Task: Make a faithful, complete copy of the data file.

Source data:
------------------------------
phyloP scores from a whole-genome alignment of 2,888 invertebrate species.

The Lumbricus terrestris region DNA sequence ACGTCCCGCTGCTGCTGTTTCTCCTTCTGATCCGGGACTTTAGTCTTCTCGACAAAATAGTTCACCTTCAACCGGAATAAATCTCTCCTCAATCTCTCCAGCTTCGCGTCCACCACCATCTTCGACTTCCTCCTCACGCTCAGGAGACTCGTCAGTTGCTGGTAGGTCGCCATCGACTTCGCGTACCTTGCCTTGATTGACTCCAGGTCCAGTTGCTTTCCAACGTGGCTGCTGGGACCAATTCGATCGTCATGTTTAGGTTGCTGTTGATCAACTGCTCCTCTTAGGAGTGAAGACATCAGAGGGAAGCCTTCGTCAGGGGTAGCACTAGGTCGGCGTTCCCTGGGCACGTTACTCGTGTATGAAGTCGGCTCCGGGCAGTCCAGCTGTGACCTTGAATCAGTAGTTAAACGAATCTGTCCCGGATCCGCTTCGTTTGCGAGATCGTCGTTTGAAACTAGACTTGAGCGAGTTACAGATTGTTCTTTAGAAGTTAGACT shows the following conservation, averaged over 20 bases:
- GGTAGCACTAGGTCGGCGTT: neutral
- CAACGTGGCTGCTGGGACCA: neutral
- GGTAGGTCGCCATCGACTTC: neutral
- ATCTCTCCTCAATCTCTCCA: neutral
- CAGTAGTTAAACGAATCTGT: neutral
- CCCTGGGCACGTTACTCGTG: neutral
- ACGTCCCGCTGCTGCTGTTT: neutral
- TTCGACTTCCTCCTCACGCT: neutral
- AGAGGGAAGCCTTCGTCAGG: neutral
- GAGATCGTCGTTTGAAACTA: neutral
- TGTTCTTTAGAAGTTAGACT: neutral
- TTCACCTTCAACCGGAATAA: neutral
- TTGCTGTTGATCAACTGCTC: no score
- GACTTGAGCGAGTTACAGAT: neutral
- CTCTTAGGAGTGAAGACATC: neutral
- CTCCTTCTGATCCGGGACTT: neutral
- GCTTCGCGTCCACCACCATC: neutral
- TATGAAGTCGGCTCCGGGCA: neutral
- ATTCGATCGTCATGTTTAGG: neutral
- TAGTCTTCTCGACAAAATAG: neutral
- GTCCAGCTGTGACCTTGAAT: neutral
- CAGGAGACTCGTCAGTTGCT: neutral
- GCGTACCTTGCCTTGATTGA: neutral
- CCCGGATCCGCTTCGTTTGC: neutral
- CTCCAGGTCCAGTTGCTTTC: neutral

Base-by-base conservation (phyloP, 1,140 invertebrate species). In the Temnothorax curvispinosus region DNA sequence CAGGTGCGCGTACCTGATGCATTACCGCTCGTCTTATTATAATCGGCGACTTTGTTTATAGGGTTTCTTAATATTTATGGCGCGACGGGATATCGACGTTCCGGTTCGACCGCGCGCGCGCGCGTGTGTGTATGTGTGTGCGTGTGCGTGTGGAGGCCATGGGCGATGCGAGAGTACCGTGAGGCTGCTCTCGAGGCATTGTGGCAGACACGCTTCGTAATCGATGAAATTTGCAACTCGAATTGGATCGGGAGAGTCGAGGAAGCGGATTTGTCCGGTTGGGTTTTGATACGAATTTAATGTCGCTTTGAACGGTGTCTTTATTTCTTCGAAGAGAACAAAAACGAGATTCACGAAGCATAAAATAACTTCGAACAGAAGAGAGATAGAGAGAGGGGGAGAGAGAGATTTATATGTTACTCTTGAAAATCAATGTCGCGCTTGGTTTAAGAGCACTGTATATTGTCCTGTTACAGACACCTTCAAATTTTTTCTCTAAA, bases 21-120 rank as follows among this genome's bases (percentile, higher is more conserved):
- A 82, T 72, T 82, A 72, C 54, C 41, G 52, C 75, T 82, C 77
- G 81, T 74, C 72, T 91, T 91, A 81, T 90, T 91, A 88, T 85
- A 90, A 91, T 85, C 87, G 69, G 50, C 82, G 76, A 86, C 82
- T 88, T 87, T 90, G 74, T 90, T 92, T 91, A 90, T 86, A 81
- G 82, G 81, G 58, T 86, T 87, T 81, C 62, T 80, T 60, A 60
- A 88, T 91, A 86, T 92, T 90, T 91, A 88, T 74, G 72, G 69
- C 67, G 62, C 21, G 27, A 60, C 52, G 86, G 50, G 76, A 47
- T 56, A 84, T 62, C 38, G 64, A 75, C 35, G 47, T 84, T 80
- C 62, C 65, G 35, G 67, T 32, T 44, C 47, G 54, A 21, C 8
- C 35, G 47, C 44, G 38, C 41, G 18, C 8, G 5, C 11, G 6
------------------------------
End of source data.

phyloP scores from a whole-genome alignment of 2,888 invertebrate species.

The Lumbricus terrestris region DNA sequence ACGTCCCGCTGCTGCTGTTTCTCCTTCTGATCCGGGACTTTAGTCTTCTCGACAAAATAGTTCACCTTCAACCGGAATAAATCTCTCCTCAATCTCTCCAGCTTCGCGTCCACCACCATCTTCGACTTCCTCCTCACGCTCAGGAGACTCGTCAGTTGCTGGTAGGTCGCCATCGACTTCGCGTACCTTGCCTTGATTGACTCCAGGTCCAGTTGCTTTCCAACGTGGCTGCTGGGACCAATTCGATCGTCATGTTTAGGTTGCTGTTGATCAACTGCTCCTCTTAGGAGTGAAGACATCAGAGGGAAGCCTTCGTCAGGGGTAGCACTAGGTCGGCGTTCCCTGGGCACGTTACTCGTGTATGAAGTCGGCTCCGGGCAGTCCAGCTGTGACCTTGAATCAGTAGTTAAACGAATCTGTCCCGGATCCGCTTCGTTTGCGAGATCGTCGTTTGAAACTAGACTTGAGCGAGTTACAGATTGTTCTTTAGAAGTTAGACT shows the following conservation, averaged over 20 bases:
- GGTAGCACTAGGTCGGCGTT: neutral
- CAACGTGGCTGCTGGGACCA: neutral
- GGTAGGTCGCCATCGACTTC: neutral
- ATCTCTCCTCAATCTCTCCA: neutral
- CAGTAGTTAAACGAATCTGT: neutral
- CCCTGGGCACGTTACTCGTG: neutral
- ACGTCCCGCTGCTGCTGTTT: neutral
- TTCGACTTCCTCCTCACGCT: neutral
- AGAGGGAAGCCTTCGTCAGG: neutral
- GAGATCGTCGTTTGAAACTA: neutral
- TGTTCTTTAGAAGTTAGACT: neutral
- TTCACCTTCAACCGGAATAA: neutral
- TTGCTGTTGATCAACTGCTC: no score
- GACTTGAGCGAGTTACAGAT: neutral
- CTCTTAGGAGTGAAGACATC: neutral
- CTCCTTCTGATCCGGGACTT: neutral
- GCTTCGCGTCCACCACCATC: neutral
- TATGAAGTCGGCTCCGGGCA: neutral
- ATTCGATCGTCATGTTTAGG: neutral
- TAGTCTTCTCGACAAAATAG: neutral
- GTCCAGCTGTGACCTTGAAT: neutral
- CAGGAGACTCGTCAGTTGCT: neutral
- GCGTACCTTGCCTTGATTGA: neutral
- CCCGGATCCGCTTCGTTTGC: neutral
- CTCCAGGTCCAGTTGCTTTC: neutral

Base-by-base conservation (phyloP, 1,140 invertebrate species). In the Temnothorax curvispinosus region DNA sequence CAGGTGCGCGTACCTGATGCATTACCGCTCGTCTTATTATAATCGGCGACTTTGTTTATAGGGTTTCTTAATATTTATGGCGCGACGGGATATCGACGTTCCGGTTCGACCGCGCGCGCGCGCGTGTGTGTATGTGTGTGCGTGTGCGTGTGGAGGCCATGGGCGATGCGAGAGTACCGTGAGGCTGCTCTCGAGGCATTGTGGCAGACACGCTTCGTAATCGATGAAATTTGCAACTCGAATTGGATCGGGAGAGTCGAGGAAGCGGATTTGTCCGGTTGGGTTTTGATACGAATTTAATGTCGCTTTGAACGGTGTCTTTATTTCTTCGAAGAGAACAAAAACGAGATTCACGAAGCATAAAATAACTTCGAACAGAAGAGAGATAGAGAGAGGGGGAGAGAGAGATTTATATGTTACTCTTGAAAATCAATGTCGCGCTTGGTTTAAGAGCACTGTATATTGTCCTGTTACAGACACCTTCAAATTTTTTCTCTAAA, bases 21-120 rank as follows among this genome's bases (percentile, higher is more conserved):
- A 82, T 72, T 82, A 72, C 54, C 41, G 52, C 75, T 82, C 77
- G 81, T 74, C 72, T 91, T 91, A 81, T 90, T 91, A 88, T 85
- A 90, A 91, T 85, C 87, G 69, G 50, C 82, G 76, A 86, C 82
- T 88, T 87, T 90, G 74, T 90, T 92, T 91, A 90, T 86, A 81
- G 82, G 81, G 58, T 86, T 87, T 81, C 62, T 80, T 60, A 60
- A 88, T 91, A 86, T 92, T 90, T 91, A 88, T 74, G 72, G 69
- C 67, G 62, C 21, G 27, A 60, C 52, G 86, G 50, G 76, A 47
- T 56, A 84, T 62, C 38, G 64, A 75, C 35, G 47, T 84, T 80
- C 62, C 65, G 35, G 67, T 32, T 44, C 47, G 54, A 21, C 8
- C 35, G 47, C 44, G 38, C 41, G 18, C 8, G 5, C 11, G 6